[IPython-dev] (slightly OT) tags vs. branches

Aaron Meurer asmeurer@gmail....
Wed Aug 17 01:03:04 CDT 2011

On Tue, Aug 16, 2011 at 11:26 PM, Fernando Perez <fperez.net@gmail.com> wrote:
> Hi David,
> On Tue, Aug 16, 2011 at 8:05 PM, David Warde-Farley
> <wardefar@iro.umontreal.ca> wrote:
>> Gentlemen,
>> I noticed you have both tags and branches related to releases. As I am currently in the midst of getting the Theano team up to speed on git (woohoo! we've switched!) and the GitHub pull request style of workflow (via gitwash and my various tl;dr cribbings from it), I wonder if you could enlighten me on why you have both, and what each might be useful for.
> As Aaron indicated, having tags for releases is important to be able
> to easily recover the exact commit that was used to make an official
> release.  For this reason, it's important (as I've learned from
> screwing up multiple times) to tag *after* you've made the release,
> and you're sure that everything went up ok, uploaded to pypi, etc.  At
> that point you create an annotated tag and push it to github, as
> explained here (copied from the ipython release process and updated):
> https://github.com/nipy/nitime/blob/master/doc/devel/how_to_release.rst
> An additional benefit of using tags is that github automatically
> creates downloadable tar/zipballs for any tag, so you get an automatic
> download website by the mere act of pushing a tag.
> Now, we only create numbered branches for cases when we do maintain a
> release series in parallel with the main development. That was the
> case for the 0.9.x and 0.10.x series, simply because what we now call
> 0.11 took forever to get into shape, and it was important to still
> provide users with fixes to the released IPython while we cooked 0.11.
>  But now that those branches are finished, we can get rid of them (to
> keep the repo tidy) and simply leave the tags as reference points of
> when the release was made (Min is actually going to do that cleanup
> soon).
> The other case when we do create extra branches on the repo is when
> there is a major feature that requires extensive collaborative
> development where we may want multiple core devs to be able to write
> directly.  We did that last summer with some of the work that led to
> 0.11, and now we have the htmlnotebook branch for the same reason.
> But once it gets merged, we'll delete the branch from the repo, as in
> this case it's strictly convenience.
> So in summary: branches to make development easy while things are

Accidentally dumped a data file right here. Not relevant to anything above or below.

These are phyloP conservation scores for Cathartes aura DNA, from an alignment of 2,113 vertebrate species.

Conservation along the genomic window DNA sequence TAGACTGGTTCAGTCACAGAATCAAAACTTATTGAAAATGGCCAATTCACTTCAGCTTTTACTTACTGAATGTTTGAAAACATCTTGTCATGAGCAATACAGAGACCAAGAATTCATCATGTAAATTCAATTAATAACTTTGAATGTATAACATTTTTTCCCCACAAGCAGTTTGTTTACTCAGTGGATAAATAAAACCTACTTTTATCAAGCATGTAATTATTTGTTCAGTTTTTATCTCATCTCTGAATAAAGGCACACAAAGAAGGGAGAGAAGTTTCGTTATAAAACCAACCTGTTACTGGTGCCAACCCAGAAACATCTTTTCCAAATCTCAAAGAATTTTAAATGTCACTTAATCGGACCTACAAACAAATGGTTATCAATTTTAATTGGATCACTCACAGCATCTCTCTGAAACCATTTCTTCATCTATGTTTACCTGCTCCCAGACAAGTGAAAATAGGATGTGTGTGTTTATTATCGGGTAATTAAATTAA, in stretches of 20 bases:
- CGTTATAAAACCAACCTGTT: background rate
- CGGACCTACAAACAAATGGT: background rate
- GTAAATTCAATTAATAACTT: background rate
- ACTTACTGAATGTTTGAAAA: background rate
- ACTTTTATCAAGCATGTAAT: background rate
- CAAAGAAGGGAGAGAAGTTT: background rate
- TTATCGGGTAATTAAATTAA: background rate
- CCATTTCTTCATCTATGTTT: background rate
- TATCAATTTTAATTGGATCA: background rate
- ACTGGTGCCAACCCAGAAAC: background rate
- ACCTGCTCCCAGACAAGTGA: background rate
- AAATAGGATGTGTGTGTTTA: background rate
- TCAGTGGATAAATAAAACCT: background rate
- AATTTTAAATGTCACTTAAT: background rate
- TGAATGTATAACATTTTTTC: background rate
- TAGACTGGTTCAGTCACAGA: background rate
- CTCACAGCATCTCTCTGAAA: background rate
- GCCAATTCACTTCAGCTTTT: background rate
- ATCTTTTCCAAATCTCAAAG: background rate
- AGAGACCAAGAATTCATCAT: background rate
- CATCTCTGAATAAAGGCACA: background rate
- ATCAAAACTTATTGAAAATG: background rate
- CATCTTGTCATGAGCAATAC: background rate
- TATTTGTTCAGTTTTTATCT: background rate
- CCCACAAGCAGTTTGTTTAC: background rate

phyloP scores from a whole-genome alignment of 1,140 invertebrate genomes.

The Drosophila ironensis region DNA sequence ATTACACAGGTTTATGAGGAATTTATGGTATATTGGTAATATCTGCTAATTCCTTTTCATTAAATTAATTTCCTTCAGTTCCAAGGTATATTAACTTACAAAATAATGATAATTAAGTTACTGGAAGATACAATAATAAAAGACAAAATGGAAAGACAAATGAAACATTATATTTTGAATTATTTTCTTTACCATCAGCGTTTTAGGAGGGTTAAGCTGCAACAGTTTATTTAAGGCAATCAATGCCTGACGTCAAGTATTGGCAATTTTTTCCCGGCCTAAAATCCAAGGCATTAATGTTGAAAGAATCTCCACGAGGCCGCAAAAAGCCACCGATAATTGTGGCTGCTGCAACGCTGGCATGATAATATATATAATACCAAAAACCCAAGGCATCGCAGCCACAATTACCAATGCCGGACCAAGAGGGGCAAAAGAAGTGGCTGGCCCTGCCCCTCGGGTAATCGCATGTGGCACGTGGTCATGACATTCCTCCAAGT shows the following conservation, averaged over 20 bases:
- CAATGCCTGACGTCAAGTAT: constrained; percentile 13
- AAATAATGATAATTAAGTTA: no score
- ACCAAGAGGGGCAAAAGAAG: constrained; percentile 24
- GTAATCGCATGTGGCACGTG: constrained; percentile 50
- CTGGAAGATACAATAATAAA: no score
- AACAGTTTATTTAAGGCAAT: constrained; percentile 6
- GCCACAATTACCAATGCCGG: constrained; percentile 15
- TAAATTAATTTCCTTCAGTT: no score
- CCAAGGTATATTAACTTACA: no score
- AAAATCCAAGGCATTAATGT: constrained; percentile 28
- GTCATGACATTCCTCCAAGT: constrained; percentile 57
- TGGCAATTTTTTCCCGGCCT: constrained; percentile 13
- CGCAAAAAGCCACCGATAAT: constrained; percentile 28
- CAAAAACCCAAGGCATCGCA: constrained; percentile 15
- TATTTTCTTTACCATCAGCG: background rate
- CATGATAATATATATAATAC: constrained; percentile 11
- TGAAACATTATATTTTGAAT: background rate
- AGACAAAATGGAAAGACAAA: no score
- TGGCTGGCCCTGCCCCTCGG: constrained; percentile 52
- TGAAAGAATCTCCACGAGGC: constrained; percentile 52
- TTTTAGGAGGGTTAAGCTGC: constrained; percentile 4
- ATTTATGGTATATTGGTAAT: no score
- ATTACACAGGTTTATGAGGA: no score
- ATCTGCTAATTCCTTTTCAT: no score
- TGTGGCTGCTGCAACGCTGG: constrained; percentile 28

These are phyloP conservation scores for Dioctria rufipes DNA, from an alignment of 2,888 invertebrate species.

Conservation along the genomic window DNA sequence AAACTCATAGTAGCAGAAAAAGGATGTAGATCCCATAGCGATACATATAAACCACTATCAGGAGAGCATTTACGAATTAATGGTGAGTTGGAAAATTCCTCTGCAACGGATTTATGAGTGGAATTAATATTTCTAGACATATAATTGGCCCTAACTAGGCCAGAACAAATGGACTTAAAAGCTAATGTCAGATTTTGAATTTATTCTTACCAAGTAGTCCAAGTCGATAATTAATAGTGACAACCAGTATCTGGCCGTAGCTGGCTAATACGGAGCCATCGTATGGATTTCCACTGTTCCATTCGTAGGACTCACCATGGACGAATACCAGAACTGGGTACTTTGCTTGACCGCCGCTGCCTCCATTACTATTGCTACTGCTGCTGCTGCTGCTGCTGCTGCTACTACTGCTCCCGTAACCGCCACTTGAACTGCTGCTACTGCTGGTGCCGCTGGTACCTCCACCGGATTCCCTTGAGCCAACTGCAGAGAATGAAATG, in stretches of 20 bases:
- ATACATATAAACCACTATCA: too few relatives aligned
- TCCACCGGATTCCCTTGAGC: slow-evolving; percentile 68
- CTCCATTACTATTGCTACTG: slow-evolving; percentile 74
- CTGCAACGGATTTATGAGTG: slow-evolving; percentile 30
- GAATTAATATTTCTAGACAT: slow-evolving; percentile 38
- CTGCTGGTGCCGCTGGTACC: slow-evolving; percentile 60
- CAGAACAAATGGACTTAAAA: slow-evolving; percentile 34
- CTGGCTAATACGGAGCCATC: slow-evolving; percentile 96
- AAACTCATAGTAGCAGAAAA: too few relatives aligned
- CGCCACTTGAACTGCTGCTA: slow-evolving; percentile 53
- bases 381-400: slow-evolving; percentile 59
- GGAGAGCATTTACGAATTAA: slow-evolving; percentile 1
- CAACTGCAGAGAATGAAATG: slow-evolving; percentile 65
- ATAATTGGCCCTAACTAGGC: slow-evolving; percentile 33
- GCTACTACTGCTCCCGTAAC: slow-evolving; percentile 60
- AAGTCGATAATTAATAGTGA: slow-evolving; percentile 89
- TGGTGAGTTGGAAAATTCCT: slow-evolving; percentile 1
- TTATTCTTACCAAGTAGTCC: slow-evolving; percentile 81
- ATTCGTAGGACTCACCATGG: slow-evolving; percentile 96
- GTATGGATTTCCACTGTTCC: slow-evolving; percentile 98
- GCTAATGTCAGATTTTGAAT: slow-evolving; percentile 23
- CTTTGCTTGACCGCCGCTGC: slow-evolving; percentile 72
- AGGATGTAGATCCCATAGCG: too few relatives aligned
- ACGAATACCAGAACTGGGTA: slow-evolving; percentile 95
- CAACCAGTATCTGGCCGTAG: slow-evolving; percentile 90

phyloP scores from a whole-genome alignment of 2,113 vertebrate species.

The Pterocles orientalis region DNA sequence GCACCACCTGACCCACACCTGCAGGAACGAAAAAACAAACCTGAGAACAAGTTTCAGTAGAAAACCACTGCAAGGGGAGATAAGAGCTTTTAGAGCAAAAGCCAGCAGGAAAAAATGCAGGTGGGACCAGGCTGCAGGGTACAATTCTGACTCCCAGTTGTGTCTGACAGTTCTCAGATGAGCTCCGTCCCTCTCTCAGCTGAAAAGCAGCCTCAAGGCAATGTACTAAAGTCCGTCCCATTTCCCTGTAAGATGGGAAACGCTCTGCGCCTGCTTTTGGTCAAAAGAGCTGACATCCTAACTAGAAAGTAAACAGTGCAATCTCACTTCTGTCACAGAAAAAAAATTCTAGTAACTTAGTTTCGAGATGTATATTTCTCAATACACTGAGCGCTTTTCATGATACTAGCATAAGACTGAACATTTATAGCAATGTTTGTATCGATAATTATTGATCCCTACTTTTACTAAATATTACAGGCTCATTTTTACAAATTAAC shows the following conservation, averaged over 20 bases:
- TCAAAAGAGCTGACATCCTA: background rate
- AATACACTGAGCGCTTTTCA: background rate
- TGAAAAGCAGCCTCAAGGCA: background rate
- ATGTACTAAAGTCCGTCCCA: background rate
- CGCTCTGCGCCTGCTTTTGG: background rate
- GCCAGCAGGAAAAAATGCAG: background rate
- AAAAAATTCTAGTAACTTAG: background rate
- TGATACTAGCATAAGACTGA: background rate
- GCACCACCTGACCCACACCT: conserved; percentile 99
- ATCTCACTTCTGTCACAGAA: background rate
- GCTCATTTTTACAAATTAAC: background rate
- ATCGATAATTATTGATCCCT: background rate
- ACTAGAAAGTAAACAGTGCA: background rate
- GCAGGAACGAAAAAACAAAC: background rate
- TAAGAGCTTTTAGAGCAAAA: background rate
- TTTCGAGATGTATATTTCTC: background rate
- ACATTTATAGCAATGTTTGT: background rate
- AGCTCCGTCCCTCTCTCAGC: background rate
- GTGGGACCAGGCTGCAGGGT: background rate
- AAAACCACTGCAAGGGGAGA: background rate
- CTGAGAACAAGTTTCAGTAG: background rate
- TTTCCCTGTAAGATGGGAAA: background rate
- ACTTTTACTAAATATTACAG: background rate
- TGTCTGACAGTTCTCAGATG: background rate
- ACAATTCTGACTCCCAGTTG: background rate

> changing, tags to mark the point where releases were made so that
> anyone can reconstruct the release later on (distributors, etc).
> I should add (re. Aaron's comment) that in IPython we do try to review
> most code, except for very small changes.  We only commit directly
> typically things that fix a bug in a small, localized change and when
> the bug is nasty, such as one that Aaron happened to report yesterday
> that crashed IPython altogether.  I whipped up a localized fix and
> committed it right away.  But in general, even core devs with commit
> access submit all our work for review via pull requests, as you can
> see from the pulls page:

I see.  In SymPy, literally everything goes through review, even small
changes.  This definitely has a positive effect on the resulting code,
though I should note that one negative side effect is that a lot of
branches sit around unreviewed for a long time.  This situation has
gotten much better with pull requests, and especially since they added
the "Merge" button, but it's still a problem.  So I would evaluate any
reviewing policy not only against a potential gain in code quality but
also against your reviewing manpower.

Aaron Meurer

> https://github.com/ipython/ipython/pulls
> which has PRs from pretty much everyone.
> In my mind, review is always better than not, but with such a small
> team we also use some judgment in allowing occasional changes to go in
> directly when waiting for review would otherwise just paralyze things.
>  We basically try to strike a balance between maximizing review (which
> pretty much always increases code quality) and maintaining good
> throughput.
> I hope this helps, feel free to ask further.  And glad to see Theano on github!
> Best,
> f
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